The Mountain is alive! 1
The mountain is alive ! 1 : The luminous knowledge of living stones
In his superb autobiography, which I invite you to read, the first Dilgo Khyentsé, one of the greatest Dzogchen masters of the 20th century, describes the place where he was born :
“This extensive land is pervaded by vast grassy valleys in which many rivers flowing from minor valleys create the form of a blooming eight-petaled lotus that is decorated by many homes at its center and surrounded by well-plowed fields adorned with grain. On its edge is a massive mountain, completely surrounded by forests, rocks, and wellshaped hills covered with green meadows. W hile the winter goddess guards the summit, it is bound by a white turban of snow encircling it like a rim.
“Traditionally, the ecrin-landscape in which we were born has been the repository of millennia-old life, both chtonian and divine, welcoming each human generation with the ancestral benevolence of a mountain that can see a civilization born and die on its flanks in a matter of moments.”
Of the four great rivers from Amdo, only the Yangtze, filled with gold, flows from west to east. On the right side of the Yangtze are hundreds of gently waving flags like victory banners conquering all directions. Like a blazing rocky gem on the sumlnit of the majestic Mount Meru, this hilltop is adorned with the abode of the local deity that looks after the area, the awesome Barlha Tsegyal and his entourage. Below that, in a narrow gorge, is a river with myriad waves that appear to dance in space, flowing down from the southeast to the southwest. On the left side of this river is a hill in the shape of the auspicious symbol of embracing fish, and at the necks of the fish is the Dilgo mansion. Around that, the sky, the mountains to the right and left, the streams, lanes, and so forth, appear like figures of the eight auspicious signs. Central Ga and Den produce an abundant fine banquet of both cultivated and wild grains and fruits, medicinal trees and plants, and the farmers and nomads have a prosperous share of wealth. The country has all the resources it needs and is known as Denma because it is endowed with a wealth treasure and the gold-filled Yangtze River flows through its middle.” 
In Tibetan literature, you’ll find a thousand and one similar descriptions. They tell us one thing: the landscape is alive. Spectacular, poetic, full of symbolism linked to Tibetan Buddhist culture, rich in a hundred thousand anecdotes, yes… but even more than all this anthropomorphism plastered on its relief… Alive! For the local deity watches over the region with his entourage…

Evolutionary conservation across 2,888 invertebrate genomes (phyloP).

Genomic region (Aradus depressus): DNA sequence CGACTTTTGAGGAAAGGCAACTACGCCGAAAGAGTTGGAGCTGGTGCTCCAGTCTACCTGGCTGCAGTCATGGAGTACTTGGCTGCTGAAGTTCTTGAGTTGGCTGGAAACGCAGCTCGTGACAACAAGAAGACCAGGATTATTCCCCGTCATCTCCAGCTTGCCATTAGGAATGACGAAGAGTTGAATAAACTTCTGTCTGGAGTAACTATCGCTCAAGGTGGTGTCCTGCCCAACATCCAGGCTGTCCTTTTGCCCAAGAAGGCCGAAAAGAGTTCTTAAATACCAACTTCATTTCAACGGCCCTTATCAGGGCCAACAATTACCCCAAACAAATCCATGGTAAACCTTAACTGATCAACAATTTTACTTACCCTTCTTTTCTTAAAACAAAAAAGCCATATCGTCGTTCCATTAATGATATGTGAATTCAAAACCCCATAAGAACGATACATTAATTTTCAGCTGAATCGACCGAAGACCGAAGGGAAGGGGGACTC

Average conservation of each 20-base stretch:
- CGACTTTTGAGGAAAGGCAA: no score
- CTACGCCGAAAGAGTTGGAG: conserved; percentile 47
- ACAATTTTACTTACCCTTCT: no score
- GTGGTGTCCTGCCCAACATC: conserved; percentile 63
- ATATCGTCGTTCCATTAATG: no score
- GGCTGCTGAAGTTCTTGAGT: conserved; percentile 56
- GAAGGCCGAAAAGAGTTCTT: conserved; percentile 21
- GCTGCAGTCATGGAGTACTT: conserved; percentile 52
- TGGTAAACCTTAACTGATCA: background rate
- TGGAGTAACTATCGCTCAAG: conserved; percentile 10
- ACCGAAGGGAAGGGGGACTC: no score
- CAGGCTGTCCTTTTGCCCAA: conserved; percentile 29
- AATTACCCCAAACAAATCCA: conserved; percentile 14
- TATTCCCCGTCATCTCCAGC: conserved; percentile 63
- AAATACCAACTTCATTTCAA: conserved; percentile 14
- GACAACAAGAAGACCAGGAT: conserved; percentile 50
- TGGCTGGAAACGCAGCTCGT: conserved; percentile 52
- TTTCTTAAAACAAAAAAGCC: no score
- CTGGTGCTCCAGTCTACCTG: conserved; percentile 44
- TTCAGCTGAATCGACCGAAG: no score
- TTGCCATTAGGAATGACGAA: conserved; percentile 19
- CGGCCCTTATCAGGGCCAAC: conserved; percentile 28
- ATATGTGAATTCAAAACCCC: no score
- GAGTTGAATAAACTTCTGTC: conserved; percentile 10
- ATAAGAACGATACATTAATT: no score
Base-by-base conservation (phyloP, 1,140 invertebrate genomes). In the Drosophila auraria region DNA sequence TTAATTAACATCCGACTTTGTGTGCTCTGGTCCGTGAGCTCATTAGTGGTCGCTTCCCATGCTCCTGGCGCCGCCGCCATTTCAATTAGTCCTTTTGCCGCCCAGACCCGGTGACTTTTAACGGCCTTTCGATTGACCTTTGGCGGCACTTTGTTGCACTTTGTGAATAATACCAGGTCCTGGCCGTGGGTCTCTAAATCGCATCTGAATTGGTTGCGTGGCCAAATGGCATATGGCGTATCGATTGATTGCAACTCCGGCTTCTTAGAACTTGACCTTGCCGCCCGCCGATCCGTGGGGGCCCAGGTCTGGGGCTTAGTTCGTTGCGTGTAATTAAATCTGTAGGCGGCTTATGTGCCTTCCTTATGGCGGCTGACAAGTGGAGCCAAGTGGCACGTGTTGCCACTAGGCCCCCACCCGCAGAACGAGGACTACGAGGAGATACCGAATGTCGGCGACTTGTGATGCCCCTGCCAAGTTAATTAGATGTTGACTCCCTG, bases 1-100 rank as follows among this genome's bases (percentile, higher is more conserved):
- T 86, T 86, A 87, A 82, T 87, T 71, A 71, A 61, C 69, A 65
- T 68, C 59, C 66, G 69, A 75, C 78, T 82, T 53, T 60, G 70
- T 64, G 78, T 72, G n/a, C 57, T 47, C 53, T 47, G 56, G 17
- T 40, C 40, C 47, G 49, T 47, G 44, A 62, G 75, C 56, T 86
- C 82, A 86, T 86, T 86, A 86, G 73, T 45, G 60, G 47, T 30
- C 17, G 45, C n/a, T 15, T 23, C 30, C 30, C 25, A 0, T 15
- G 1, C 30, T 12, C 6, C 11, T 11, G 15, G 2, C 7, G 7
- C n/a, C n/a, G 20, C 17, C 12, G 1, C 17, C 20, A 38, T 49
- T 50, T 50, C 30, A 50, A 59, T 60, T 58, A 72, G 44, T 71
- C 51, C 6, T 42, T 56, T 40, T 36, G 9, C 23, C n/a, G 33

Traditionally, the ecrin-landscape in which we were born has been the repository of millennia-old life, both chtonian and divine, welcoming each human generation with the ancestral benevolence of a mountain that can see a civilization born and die on its flanks in a matter of moments. Sacred to mankind, the mountain was a living universe of resources and wisdom, whose exploitation and place in sacred cosmogonies had to be justified.
In sacred geographies – Nepalese, Tibetan, French, Irish… – we always find stories of stone reflecting the forces of the spirit. It’s where the rock was spontaneously transformed into the statue of a deity, without sculptor or erosion; where the mountain was split in two by the sword stroke of a warrior or a god; where the dragon was defeated by Saint Michael, where the vulture was tamed by the blessing of the altar; where the giant built his jetty; where the sacred syllable appeared; where the renunciant realized himself… There are many geoglyphic reminders of the nature of the spirit in its incandescent, transforming, manifesting power. In forms that evoke specific awakened qualities, these reminders can be read like chtonian books carrying awakening knowledge. What’s more, this knowledge must be experienced by using places as coffins, as matrices of awakening: each place has its own power which, through the concentration practices asociated with it, will reveal the intrinsic luminous splendor of being.
In Tibet, this chtonian, ancestral knowledge, which preceded any written tradition, was captured and transcribed by the Bönpos and then by the Buddhist traditions: “gdod ma’i chos lugs”, as they say, “tradition of origins”, “indigenous knowledge”, “ancestral religion”.
Go to these incredible places, where the power of the land transcends any preconceived ideology.
This series of articles is based on some essential reading:
To kick off the “life together” series, Grégoire tackles one of the great illusions of our society, one that often puts us into action, for better or for worse: love, the great love.
In the last post of this action series, ‘The Enlightened Activity’, Mila Khyentse talks about the universal compassion, enlightened activity.
This second post of the Meaning of Action series, “Thought, the Mother of Action?” by Mila Khyentse, deals with the origin of action.